Rights Commission appear to be brushed off. As a group, Arabs are an economically-deprived
group within Australia. Arriving relatively recently, many of them (34%)
are without a jobthe highest among 144 ethnic groups. Arab and Muslim
communities have an apparently limited understanding of the workings of
Australian media and politics. And by extension, it seems, they are still
novices in the art of public relations. One day I called a Muslim editor
of a leading paper in Sydney suggesting ways to repair the damage inflicted
by cartoonists. His immediate response was Why should we? We know
The lecherous Arab has long been a pervasive stock figure in Western popular
culture. This preoccupation with sexuality reflects images of the harem,
the polygamist, the white slaver and the like. Even the old standby the
Gypo selling dirty postcards still seems to be potent enough
to titillate cartoonists. Trading on these images a leading book publisher
in Melbourne now sells postcards projecting Muslim obsession with sex
for forty-five cents.
Another potent cartoon shows a Muslim-Arab oil sheikh holding the West
to ransom. The image is rooted in mistrust of those oil sheikhs held responsible
for threatening others lifestyles by controlling oil flow. (This
scenario, of course, ignores the fact that only 10% of the worlds
Arab population lives in the major oil producing states). Pre-WWII German
and French cartoonists caused similar damage on Jewish bankers and, by
implication, the rest of their community.
Thirdly, the myth propagated by the Western media is that all Arabs are
Moslems and all Moslems are Arabs was equally damaging. Thus, Indonesians
and Malaysians are not generally portrayed in cartoons bearing the appurtenances
of Islam. This despite the reality that they are among those oil producers
who held the West to ransom, and at times pose a vague threat
The well-being of some twenty-five million Christian Arabs minority worldwide
who are minority groups (namely Palestinian, Lebanese, Egyptian, Iraqi,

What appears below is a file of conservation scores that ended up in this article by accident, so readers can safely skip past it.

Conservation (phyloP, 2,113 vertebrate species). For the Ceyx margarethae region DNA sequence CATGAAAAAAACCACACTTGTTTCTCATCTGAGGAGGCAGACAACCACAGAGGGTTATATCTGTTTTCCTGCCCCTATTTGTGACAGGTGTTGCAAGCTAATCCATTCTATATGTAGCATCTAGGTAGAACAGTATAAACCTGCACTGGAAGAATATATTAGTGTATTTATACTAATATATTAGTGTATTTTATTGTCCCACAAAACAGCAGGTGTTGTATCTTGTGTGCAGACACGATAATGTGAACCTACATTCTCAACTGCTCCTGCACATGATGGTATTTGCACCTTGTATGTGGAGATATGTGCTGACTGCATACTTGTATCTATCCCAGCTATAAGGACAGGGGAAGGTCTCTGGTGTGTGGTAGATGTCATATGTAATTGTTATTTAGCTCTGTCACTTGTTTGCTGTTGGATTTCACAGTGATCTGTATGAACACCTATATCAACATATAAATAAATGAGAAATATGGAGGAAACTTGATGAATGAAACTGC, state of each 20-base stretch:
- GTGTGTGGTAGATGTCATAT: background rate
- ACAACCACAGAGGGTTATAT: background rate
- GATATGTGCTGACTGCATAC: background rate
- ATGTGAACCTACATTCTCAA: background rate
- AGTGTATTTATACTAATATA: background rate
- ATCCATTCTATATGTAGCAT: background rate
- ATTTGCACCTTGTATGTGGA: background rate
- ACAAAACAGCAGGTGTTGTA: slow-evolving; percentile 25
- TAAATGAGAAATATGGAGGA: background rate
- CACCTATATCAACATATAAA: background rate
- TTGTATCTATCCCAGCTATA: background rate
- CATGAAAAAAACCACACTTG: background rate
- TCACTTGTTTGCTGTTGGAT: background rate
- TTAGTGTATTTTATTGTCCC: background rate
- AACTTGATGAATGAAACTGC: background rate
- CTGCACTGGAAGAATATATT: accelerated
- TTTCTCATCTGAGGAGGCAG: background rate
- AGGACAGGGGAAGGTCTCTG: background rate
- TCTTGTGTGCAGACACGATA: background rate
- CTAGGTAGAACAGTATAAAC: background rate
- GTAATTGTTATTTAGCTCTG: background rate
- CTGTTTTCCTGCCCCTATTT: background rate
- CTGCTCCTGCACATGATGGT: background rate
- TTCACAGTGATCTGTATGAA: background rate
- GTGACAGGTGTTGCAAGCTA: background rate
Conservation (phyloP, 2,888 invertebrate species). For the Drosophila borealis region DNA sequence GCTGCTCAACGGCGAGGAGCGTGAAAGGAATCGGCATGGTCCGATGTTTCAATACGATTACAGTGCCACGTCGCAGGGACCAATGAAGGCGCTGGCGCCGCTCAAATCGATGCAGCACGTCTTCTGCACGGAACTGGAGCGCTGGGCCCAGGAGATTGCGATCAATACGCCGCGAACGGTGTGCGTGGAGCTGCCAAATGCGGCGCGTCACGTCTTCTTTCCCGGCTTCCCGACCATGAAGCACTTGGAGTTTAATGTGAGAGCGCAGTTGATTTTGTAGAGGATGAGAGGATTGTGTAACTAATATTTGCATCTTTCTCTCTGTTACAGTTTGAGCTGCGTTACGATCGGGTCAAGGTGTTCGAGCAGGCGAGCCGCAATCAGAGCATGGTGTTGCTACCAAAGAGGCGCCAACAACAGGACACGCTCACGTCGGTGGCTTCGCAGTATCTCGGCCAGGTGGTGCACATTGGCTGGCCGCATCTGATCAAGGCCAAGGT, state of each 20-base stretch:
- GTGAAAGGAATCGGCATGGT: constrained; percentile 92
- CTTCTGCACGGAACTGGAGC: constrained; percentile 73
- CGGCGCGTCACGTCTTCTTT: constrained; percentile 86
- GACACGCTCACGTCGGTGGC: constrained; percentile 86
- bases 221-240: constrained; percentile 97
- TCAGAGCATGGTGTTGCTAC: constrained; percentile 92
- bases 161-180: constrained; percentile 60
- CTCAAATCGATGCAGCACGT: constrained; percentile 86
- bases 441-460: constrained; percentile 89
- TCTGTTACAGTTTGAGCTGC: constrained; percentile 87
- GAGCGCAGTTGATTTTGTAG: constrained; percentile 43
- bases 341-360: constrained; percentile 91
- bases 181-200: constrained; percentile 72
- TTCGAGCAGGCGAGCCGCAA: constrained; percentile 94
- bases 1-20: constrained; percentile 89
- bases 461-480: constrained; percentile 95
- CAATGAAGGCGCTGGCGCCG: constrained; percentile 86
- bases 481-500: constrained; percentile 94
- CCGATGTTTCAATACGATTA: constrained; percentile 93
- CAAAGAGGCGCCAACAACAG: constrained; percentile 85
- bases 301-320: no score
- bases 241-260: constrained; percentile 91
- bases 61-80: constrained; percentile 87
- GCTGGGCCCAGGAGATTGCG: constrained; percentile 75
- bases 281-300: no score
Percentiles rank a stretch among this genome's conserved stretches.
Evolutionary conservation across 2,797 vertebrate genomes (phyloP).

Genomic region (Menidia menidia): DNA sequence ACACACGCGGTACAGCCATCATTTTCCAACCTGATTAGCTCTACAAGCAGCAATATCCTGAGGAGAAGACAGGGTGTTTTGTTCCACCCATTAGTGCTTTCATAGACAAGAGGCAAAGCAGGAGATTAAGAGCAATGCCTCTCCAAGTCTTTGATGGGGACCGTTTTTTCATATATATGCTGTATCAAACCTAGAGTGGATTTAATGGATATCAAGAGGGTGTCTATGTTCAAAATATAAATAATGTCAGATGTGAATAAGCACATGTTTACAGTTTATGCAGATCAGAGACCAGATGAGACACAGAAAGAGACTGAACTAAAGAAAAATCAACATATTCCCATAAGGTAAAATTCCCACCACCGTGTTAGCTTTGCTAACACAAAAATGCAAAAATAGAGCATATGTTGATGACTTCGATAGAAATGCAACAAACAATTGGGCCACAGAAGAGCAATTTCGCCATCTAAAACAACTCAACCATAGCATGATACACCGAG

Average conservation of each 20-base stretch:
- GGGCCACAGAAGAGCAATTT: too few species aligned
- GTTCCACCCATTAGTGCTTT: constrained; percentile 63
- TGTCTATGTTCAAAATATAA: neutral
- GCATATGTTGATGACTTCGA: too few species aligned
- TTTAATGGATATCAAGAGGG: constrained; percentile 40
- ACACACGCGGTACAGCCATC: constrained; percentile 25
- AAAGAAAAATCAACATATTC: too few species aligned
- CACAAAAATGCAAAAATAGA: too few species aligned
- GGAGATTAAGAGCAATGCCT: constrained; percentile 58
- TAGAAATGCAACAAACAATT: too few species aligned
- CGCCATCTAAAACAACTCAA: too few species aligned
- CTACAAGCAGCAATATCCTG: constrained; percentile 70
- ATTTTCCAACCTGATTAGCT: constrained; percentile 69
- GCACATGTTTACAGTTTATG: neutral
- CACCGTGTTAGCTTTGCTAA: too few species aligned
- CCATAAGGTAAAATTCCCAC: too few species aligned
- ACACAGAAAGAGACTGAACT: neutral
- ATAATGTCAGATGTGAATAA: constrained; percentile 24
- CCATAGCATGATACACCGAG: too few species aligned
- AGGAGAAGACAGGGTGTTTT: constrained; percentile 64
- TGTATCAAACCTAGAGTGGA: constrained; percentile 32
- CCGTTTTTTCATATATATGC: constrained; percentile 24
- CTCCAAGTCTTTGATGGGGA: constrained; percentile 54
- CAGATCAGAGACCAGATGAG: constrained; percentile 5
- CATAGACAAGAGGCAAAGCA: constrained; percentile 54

Jordanian and Syrian), is conveniently ignored. Presumably because all
organised Christian-Arab activity is non-political and non-violent, the
community hardly ever hits western headlines. Said an independent journalist:
Islamists are equated with terrorists whose stories sell more copy
than people who congregate for Bible study.
There is little evidence that a direct hostility to Islam is part of the
ideology of the secular Australia. This has little bearing on the prejudices
that have survived from European history. They reveal a destiny to which
an ordinary Muslim is chainedone that fixes him, and also students
at school, to a series of set reactions. Several books in Australian school
libraries were found to show that the ordinary Muslim does not escape
the fanaticism image of Ayatolla Khomeini in several school
textbooks. One of these is The Book of the Year (Allan & Unwin, 1981).
These books depict dozens of cartoons. They show various caricatures depicting
greedy exploiters, terrorists and arrogant nationalistsall subject
to the irrationalities of religious belief. The book has never been banned
from school libraries.
These cartoon stereotypes may eventually disappear if the media changes
its approach to the situation. The media needs to report the very real
pain experienced by Christian and Muslim Arabs in Australia, and their
brothers and sisters who suffer daily due to the absence of human rights
in the Middle East.
And whilst any cartoonist, Australian and others, must perforce deal in
stereotypes, there are stereotypes which are outdated, insensitive and
threaten community harmony. It is reasonable to suggest an end for satirists
pens in drawing these old images, and to withdraw such books from Australian
Demonizing the cartoonists prejudices is always a better option.
Abe Ata is a Christian Palestinian born in Bethlehem.
He is a senior fellow and associate professor at the Institute for Advanced
Research, Australian Catholic University, and was a temporary delegate to
the UN in 1970.
Oppression is the negative outcome experienced by people targeted by the
cruel exercise of power in a society or social group. The term itself derives
from the idea of being weighted down.
) Oppression is most commonly felt and expressed by a widespread,
if unconscious, assumption that a certain group of people are inferior.
Oppression is rarely limited solely to government action. (Cf. Oppression